And, locally, “Homegoing” has also been selected as the 2017 One Book, One Region in southeastern Connecticut. The program, which has been running for 15 years, aims “to bring people together to discuss ideas, to broaden the appreciation of reading and to break down barriers among people.” Previous novels chosen for One Book, One Region include Jonathan Safran Foer’s “Extremely Loud and Incredibly Close” and David Benioff’s “City of Thieves.”
Betty Anne Reiter, director of the Groton Public Library and a member of the One Book, One Region selection committee, says One Book, One Region organizers felt that “Homegoing” featured the kinds of issues and writing that they wanted to share.
Tracee Reiser, who is senior associate dean of community partnerships at Connecticut College and is also a member of the One Book, One Region selection committee, says that One Book, One Region is a forum to break down barriers and build community. She adds that it can bring people together, with the content of a book building understanding between people.
(Toward that end, Gyasi has spoken about how, when she was younger, she didn’t feel American enough in the U.S. and Ghanian enough in Ghana. She has said that some of “Homegoing” grew from her time spent trying to figure out where she fit in.)
Reiser says of “Homegoing,” “A lot of people, I think, don’t understand the history of how people from this area in Africa came to the United States and then the reoccurring oppression that resulted from enslavement. ‘Homegoing’ really gives the historical analysis in a very compelling way … People can look at what systems can do to people, and we can learn from that.”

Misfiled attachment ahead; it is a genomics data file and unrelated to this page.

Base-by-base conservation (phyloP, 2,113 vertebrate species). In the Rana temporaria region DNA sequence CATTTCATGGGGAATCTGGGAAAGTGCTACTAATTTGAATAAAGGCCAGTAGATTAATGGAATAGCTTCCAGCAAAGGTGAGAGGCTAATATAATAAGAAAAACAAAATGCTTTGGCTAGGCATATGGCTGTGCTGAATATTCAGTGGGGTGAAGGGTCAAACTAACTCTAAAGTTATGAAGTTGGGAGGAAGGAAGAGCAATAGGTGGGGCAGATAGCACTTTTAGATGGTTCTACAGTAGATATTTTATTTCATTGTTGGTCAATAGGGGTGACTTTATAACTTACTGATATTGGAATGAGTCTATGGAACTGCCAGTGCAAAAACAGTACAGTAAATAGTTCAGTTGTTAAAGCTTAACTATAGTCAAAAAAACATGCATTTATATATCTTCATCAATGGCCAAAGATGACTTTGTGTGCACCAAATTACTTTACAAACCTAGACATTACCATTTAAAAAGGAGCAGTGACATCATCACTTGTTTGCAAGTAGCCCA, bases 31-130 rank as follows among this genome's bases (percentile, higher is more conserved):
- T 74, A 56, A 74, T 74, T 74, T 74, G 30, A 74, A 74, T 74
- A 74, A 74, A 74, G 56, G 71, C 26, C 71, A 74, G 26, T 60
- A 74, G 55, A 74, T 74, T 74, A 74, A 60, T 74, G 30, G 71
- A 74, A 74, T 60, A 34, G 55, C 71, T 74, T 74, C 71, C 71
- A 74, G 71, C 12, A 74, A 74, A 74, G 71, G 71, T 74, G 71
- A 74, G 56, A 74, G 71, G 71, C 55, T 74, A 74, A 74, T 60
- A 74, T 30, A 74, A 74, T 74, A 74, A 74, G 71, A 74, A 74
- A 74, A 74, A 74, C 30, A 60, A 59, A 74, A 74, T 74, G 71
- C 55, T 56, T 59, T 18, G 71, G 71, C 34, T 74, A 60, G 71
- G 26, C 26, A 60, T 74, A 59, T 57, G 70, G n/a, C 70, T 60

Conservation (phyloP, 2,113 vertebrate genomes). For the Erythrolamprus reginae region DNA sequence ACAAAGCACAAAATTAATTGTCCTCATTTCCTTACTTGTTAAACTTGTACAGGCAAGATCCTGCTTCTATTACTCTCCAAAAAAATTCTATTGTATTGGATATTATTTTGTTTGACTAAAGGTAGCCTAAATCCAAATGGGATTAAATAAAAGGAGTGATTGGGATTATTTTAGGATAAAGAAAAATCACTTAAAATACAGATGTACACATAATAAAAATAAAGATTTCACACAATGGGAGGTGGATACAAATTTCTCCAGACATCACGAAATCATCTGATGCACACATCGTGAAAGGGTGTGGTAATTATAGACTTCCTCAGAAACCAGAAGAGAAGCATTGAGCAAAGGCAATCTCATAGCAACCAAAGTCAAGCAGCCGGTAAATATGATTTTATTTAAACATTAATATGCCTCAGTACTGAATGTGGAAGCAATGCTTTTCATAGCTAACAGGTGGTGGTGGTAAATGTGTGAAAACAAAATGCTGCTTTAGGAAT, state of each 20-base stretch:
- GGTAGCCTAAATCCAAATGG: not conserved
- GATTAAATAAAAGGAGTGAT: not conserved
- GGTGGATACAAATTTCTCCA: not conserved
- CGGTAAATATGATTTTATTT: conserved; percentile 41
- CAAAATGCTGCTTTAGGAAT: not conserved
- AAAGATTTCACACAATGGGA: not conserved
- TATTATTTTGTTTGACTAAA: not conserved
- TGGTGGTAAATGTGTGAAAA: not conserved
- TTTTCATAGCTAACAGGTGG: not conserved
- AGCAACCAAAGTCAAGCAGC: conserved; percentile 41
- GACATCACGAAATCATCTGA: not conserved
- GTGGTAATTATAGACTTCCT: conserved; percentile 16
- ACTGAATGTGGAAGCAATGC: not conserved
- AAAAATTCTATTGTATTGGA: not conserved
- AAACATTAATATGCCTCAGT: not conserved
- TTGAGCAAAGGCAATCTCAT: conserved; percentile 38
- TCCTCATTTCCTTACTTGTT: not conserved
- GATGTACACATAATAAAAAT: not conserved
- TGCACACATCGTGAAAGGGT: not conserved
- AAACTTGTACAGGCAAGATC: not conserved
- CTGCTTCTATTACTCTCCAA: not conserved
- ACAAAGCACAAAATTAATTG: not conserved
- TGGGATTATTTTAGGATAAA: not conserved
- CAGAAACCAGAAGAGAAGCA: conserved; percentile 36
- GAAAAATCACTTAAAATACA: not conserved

While public libraries will be offering a host of programs related to the book, Connecticut College is also participating in the One Book, One Region initiative. It is the school’s book for its 2017 Summer Read program. The college is sending a copy of “Homegoing” to its nearly 500 incoming first-year students. The book will be part of the students’ First Year Seminars. Through the college’s Community Partnerships office, high school students will get copies of the book and participate in guided discussion groups.
One of the striking things about “Homegoing” is its structure, how Gyasi moves the story forward, shifting between characters in Ghana and America and, with each pair of chapters, moving onto the next generation.
“The structure took me a while to figure out,” Gyasi says. “At first, I’d wanted to write something that would be set in the present, and then just flash back to 18th-century Ghana. But the longer I worked on it, the more I realized I wanted to be able to look at the entire stretch of time. It felt like, in order to do that, I needed a structure that would allow me to stop in as many generations as possible and move forward chapter by chapter.”